Over the years I have seen many QlikView apps, created by many different developers and analysts. Even now, I still come across apps where silly mistakes are made. Here is my list of things that really shouldn’t be happening in your apps – and how to fix them.
Objects Out Of Alignment
QlikView has a number of tools for aligning and distributing objects on the page. This means there really is no excuse for not having a tidy, uniform, app. To use these alignment tools multi select objects by dragging a box around them, shift clicking captions or use Ctrl+A to select all objects on a sheet.
The buttons are the ones that look like this on the toolbar:
If you don’t have these buttons then right click in space on the toolbar and select the Design menu.
Note that you can also make the size of objects uniform by dragging and resizing when multiple objects are selected. By using alignment and resizing you can make it look like a lot more care has been taken on your app – people will then trust what it is telling them more.
Redundant And Confusing Minimise/Maximise Icons
The ability to Minimise and Maximise charts is something that I rarely use in QlikView, and personally I don’t feel it is a good idea to do so. The expand feature in Qlik Sense, works reasonably intuitively, but in my experience users get confused in QlikView when everything vanishes except for one massive chart. Unless these icons are an integral part of your user interface design (using auto minimise functionality, for example) just turn them off. The result otherwise is unnecessary clutter:
Do this on the Caption tab of Chart Properties.
This is one of the things I mention in my blog and video about cleaning charts, I won’t list all the other items from that blog post here (though they could pretty much all make the list).
Note that the Magnifying Glass icons on ListBoxes are also redundant, as searching can always be done by clicking on a list box Caption and starting to type (it always amazes me that people can use QlikView for some time and not know they can do this).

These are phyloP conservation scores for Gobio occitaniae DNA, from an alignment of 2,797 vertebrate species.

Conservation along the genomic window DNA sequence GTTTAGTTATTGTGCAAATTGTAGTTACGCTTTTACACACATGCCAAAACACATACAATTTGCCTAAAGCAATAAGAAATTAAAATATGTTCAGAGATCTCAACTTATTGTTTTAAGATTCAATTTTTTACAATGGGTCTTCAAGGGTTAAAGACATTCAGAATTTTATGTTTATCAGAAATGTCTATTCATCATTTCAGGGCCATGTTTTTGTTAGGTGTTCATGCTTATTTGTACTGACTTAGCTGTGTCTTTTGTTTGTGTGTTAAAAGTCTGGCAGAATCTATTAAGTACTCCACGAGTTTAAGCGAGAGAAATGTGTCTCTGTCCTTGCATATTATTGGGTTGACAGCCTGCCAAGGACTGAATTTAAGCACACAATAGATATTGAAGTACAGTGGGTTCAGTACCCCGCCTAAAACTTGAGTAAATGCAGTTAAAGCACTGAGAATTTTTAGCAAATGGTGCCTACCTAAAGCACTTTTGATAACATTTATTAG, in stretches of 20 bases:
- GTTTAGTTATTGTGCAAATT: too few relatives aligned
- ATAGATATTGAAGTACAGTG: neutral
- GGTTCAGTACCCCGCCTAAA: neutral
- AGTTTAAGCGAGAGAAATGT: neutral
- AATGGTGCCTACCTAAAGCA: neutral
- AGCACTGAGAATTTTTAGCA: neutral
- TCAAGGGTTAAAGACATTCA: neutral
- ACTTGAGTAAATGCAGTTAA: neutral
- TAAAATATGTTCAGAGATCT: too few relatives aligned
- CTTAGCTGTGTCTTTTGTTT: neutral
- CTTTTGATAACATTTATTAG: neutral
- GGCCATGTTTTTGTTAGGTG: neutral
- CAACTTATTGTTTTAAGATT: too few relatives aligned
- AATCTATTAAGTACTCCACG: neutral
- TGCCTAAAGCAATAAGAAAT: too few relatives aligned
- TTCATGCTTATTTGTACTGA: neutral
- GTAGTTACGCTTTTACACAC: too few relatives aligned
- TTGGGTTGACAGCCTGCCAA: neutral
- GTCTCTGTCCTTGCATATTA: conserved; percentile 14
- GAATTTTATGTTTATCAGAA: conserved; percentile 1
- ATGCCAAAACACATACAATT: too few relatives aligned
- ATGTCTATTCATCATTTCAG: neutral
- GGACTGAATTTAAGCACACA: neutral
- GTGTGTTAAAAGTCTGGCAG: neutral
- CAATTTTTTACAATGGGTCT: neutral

Messed Up Column Alignment
The default alignment settings for columns in QlikView are a stab at helping people get things right without knowing anything about their data. They are seldom what you would actually want though. When you have a list of ID’s, and the ones with alpha characters go to the left and the one that are just numbers go right – it just looks a mess. To my mind, also, the column label should be aligned with the data in the column beneath it.
The radio buttons where column alignment is set can be found on the Presentation tab.
For the best look ensure that all three radio buttons are selected in a line. Also consider the correct alignment for the column, having dates to the right because they are a number does not make sense.
Another quick tip whilst we are on the Presentation tab, the Dropdown Select option is generally worth ticking – as it allows a quick search of a field and has very little downside.
No Defined Number Format
When there is no defined number format the result can also look messy. An obvious example is a varying number of decimal places in a column, but numbers with more than three digits without a separator are also hard to read.